Life in the US

I was talking to the Boy tonight and giggling gleefully about all the craaaaazy new contraptions I’ve discovered upon living, really living, in the US for the first time in two and a half years. And now, I understand why people think this is the land of milk and honey: we have everything! And it’s moderately priced (as long as I don’t multiply prices by 7 to put them into rand)!

My new apartment, while located ages from a metro station and in an amenity-less “emerging” neighborhood, has enough gadgets to keep me SUCH a happy bunny. I have a dryer!!! Which means that for the first time in ages I have my very own, completely dry fluffy, big towels! This might seem like a little thing, but after London, where nothing ever dries properly, and South Africa, where I used those horrible travel towels the whole time (because buying proper ones seemed like an extravagance), it feels like the world’s biggest luxury. And, although I can’t imagine needing it for just one person, I have a dishwasher and A MICROWAVE (we didn’t have one in London, so I’m kind of in awe of not needing to spend 10 minutes heating up some soup and needing to wash the pot afterwards). OMG.

This last thing’s the best though. The Boy was thoroughly amused and a bit patronizing about it, but I refuse to be deterred. So, I have two window units, one in the bedroom and one in the main room that are both heaters and air conditioners (A/C! Be still my heart!). And they operate by REMOTE CONTROL!!! So, I have this plan to wake up with my alarm, turn on the heat, push the snooze button, then get up when the heater’s had 10 minutes to take the frost off. Pure luxury. Only in America.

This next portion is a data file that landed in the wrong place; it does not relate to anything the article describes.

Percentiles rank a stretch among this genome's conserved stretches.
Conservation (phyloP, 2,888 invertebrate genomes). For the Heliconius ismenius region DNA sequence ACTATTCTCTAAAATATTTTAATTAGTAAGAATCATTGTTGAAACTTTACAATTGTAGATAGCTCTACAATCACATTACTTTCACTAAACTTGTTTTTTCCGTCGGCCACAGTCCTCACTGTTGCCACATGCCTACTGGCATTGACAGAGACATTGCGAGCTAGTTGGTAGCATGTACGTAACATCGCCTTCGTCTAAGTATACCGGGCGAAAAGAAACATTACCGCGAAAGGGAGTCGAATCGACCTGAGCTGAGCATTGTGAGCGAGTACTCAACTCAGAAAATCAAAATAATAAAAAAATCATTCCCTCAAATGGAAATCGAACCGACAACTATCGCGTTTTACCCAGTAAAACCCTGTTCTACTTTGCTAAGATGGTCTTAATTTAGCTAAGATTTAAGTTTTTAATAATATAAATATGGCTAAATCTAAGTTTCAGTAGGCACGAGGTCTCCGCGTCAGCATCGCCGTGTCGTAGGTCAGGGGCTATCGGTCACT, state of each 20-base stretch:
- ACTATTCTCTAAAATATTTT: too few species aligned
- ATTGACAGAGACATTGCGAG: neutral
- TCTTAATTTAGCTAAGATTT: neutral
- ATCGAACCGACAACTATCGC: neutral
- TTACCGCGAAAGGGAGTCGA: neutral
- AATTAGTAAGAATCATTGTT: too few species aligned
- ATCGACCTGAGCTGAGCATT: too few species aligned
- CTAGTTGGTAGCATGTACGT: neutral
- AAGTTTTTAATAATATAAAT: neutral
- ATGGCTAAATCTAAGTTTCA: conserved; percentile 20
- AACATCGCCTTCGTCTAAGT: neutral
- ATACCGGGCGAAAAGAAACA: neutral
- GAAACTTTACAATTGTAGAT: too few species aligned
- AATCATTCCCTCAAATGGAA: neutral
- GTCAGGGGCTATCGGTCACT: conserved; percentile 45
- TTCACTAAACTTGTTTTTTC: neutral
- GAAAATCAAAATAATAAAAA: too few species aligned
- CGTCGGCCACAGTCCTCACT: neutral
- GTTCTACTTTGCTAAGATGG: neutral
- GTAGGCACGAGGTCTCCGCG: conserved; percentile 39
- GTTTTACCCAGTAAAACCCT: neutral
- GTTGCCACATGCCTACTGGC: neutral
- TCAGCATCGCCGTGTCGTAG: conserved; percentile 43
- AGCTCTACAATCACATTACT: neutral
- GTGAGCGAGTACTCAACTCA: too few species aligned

This is all, of course, in addition to my tendency to wander around stores, particularly the grocery store, in a daze wondering where all of this came from and why on earth we need so much of it. In the recent past, I may have had a short freak-out over the need for 10 ft. of shelving devoted solely to pickles. Seriously?! I’ve also been acting like a bit of a n00b, as I bumble my way around DC and the metropolitan area. What’s startling is how willing people are to help and how many strangers strike up conversations with me.

It’s one of the things I’ve noticed about myself since I got back from the Peace Corps: I feel much more willing to strike out without a plan or directions. And, more importantly, I’m willing to have conversations with perfect strangers. It was always awkward in SA and still is (a bit), but I feel more willing to be open and more willing to hear their stories (and met some very cool people as a result). I feel more confident in places that probably would have sketched me out before. I think this will sound weird, but I feel even more comfortable around persons of color than ever before. I think living in South Africa made me super, super aware that despite differences, people who live in the United States have more in common than we often realize. And for some reason, I seem to have a bit of serious street cred, because I lived in Africa.

I do, however, have to fight the urge to call every older woman, especially the African-American ones, I meet “ma’. I think that might get misinterpreted. And, after three weeks, I’m finally ready to cut back on the root beer. Hurrah!


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